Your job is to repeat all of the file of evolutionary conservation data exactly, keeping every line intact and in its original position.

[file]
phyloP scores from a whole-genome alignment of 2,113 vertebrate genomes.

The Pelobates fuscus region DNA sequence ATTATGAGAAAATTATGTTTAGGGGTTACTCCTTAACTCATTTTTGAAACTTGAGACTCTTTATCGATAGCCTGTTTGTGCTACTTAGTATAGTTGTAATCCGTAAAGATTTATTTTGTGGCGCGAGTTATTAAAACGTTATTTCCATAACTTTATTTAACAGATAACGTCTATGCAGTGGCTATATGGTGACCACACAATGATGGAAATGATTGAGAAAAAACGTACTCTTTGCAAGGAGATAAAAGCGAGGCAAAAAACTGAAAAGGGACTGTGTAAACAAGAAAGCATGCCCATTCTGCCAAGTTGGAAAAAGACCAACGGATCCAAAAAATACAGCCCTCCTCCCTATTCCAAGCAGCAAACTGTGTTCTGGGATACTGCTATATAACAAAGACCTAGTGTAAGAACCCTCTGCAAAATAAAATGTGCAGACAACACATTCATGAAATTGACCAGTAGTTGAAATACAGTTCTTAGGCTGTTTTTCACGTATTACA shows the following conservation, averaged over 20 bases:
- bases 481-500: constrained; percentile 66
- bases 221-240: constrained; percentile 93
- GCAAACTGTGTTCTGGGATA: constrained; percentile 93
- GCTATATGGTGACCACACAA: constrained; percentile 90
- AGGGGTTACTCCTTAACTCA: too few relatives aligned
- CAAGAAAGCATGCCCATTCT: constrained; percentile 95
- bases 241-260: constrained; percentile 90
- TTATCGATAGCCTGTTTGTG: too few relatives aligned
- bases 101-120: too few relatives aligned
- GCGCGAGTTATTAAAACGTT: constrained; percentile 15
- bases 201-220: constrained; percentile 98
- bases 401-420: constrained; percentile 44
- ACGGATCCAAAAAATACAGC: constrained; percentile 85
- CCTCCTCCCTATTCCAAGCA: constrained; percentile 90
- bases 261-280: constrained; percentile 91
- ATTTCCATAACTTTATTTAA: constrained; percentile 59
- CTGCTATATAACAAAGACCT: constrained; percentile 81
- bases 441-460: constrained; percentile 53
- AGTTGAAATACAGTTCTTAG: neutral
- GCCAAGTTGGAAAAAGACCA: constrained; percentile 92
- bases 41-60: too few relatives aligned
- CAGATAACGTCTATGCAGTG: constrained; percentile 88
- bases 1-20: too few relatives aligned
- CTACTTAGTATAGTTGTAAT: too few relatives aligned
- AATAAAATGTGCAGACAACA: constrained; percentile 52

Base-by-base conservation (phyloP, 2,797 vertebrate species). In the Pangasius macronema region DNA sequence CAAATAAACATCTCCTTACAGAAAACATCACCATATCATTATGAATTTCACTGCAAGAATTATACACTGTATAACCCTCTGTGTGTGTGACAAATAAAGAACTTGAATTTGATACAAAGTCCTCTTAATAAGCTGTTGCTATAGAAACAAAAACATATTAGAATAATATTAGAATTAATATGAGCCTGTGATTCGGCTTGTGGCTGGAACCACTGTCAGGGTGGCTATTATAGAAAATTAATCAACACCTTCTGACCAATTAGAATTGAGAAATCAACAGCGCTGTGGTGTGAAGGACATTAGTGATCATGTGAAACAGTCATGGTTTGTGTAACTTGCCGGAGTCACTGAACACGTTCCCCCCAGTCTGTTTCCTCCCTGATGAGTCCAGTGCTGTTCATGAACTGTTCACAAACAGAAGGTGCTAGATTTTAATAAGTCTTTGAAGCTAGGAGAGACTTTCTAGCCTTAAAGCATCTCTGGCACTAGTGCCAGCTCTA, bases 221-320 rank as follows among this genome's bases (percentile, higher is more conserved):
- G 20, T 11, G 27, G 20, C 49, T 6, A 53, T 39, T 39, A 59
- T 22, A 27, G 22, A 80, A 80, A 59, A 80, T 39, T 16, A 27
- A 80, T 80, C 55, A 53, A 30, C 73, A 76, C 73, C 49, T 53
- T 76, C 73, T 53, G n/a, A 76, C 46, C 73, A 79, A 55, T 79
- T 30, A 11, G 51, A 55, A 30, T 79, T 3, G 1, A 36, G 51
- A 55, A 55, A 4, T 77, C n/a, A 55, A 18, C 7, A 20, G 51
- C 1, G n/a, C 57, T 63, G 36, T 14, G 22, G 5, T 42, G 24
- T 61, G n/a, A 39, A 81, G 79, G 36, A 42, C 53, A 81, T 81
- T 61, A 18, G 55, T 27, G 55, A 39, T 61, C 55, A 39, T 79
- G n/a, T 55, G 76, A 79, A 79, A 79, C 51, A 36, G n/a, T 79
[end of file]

phyloP scores from a whole-genome alignment of 2,113 vertebrate genomes.

The Pelobates fuscus region DNA sequence ATTATGAGAAAATTATGTTTAGGGGTTACTCCTTAACTCATTTTTGAAACTTGAGACTCTTTATCGATAGCCTGTTTGTGCTACTTAGTATAGTTGTAATCCGTAAAGATTTATTTTGTGGCGCGAGTTATTAAAACGTTATTTCCATAACTTTATTTAACAGATAACGTCTATGCAGTGGCTATATGGTGACCACACAATGATGGAAATGATTGAGAAAAAACGTACTCTTTGCAAGGAGATAAAAGCGAGGCAAAAAACTGAAAAGGGACTGTGTAAACAAGAAAGCATGCCCATTCTGCCAAGTTGGAAAAAGACCAACGGATCCAAAAAATACAGCCCTCCTCCCTATTCCAAGCAGCAAACTGTGTTCTGGGATACTGCTATATAACAAAGACCTAGTGTAAGAACCCTCTGCAAAATAAAATGTGCAGACAACACATTCATGAAATTGACCAGTAGTTGAAATACAGTTCTTAGGCTGTTTTTCACGTATTACA shows the following conservation, averaged over 20 bases:
- bases 481-500: constrained; percentile 66
- bases 221-240: constrained; percentile 93
- GCAAACTGTGTTCTGGGATA: constrained; percentile 93
- GCTATATGGTGACCACACAA: constrained; percentile 90
- AGGGGTTACTCCTTAACTCA: too few relatives aligned
- CAAGAAAGCATGCCCATTCT: constrained; percentile 95
- bases 241-260: constrained; percentile 90
- TTATCGATAGCCTGTTTGTG: too few relatives aligned
- bases 101-120: too few relatives aligned
- GCGCGAGTTATTAAAACGTT: constrained; percentile 15
- bases 201-220: constrained; percentile 98
- bases 401-420: constrained; percentile 44
- ACGGATCCAAAAAATACAGC: constrained; percentile 85
- CCTCCTCCCTATTCCAAGCA: constrained; percentile 90
- bases 261-280: constrained; percentile 91
- ATTTCCATAACTTTATTTAA: constrained; percentile 59
- CTGCTATATAACAAAGACCT: constrained; percentile 81
- bases 441-460: constrained; percentile 53
- AGTTGAAATACAGTTCTTAG: neutral
- GCCAAGTTGGAAAAAGACCA: constrained; percentile 92
- bases 41-60: too few relatives aligned
- CAGATAACGTCTATGCAGTG: constrained; percentile 88
- bases 1-20: too few relatives aligned
- CTACTTAGTATAGTTGTAAT: too few relatives aligned
- AATAAAATGTGCAGACAACA: constrained; percentile 52

Base-by-base conservation (phyloP, 2,797 vertebrate species). In the Pangasius macronema region DNA sequence CAAATAAACATCTCCTTACAGAAAACATCACCATATCATTATGAATTTCACTGCAAGAATTATACACTGTATAACCCTCTGTGTGTGTGACAAATAAAGAACTTGAATTTGATACAAAGTCCTCTTAATAAGCTGTTGCTATAGAAACAAAAACATATTAGAATAATATTAGAATTAATATGAGCCTGTGATTCGGCTTGTGGCTGGAACCACTGTCAGGGTGGCTATTATAGAAAATTAATCAACACCTTCTGACCAATTAGAATTGAGAAATCAACAGCGCTGTGGTGTGAAGGACATTAGTGATCATGTGAAACAGTCATGGTTTGTGTAACTTGCCGGAGTCACTGAACACGTTCCCCCCAGTCTGTTTCCTCCCTGATGAGTCCAGTGCTGTTCATGAACTGTTCACAAACAGAAGGTGCTAGATTTTAATAAGTCTTTGAAGCTAGGAGAGACTTTCTAGCCTTAAAGCATCTCTGGCACTAGTGCCAGCTCTA, bases 221-320 rank as follows among this genome's bases (percentile, higher is more conserved):
- G 20, T 11, G 27, G 20, C 49, T 6, A 53, T 39, T 39, A 59
- T 22, A 27, G 22, A 80, A 80, A 59, A 80, T 39, T 16, A 27
- A 80, T 80, C 55, A 53, A 30, C 73, A 76, C 73, C 49, T 53
- T 76, C 73, T 53, G n/a, A 76, C 46, C 73, A 79, A 55, T 79
- T 30, A 11, G 51, A 55, A 30, T 79, T 3, G 1, A 36, G 51
- A 55, A 55, A 4, T 77, C n/a, A 55, A 18, C 7, A 20, G 51
- C 1, G n/a, C 57, T 63, G 36, T 14, G 22, G 5, T 42, G 24
- T 61, G n/a, A 39, A 81, G 79, G 36, A 42, C 53, A 81, T 81
- T 61, A 18, G 55, T 27, G 55, A 39, T 61, C 55, A 39, T 79
- G n/a, T 55, G 76, A 79, A 79, A 79, C 51, A 36, G n/a, T 79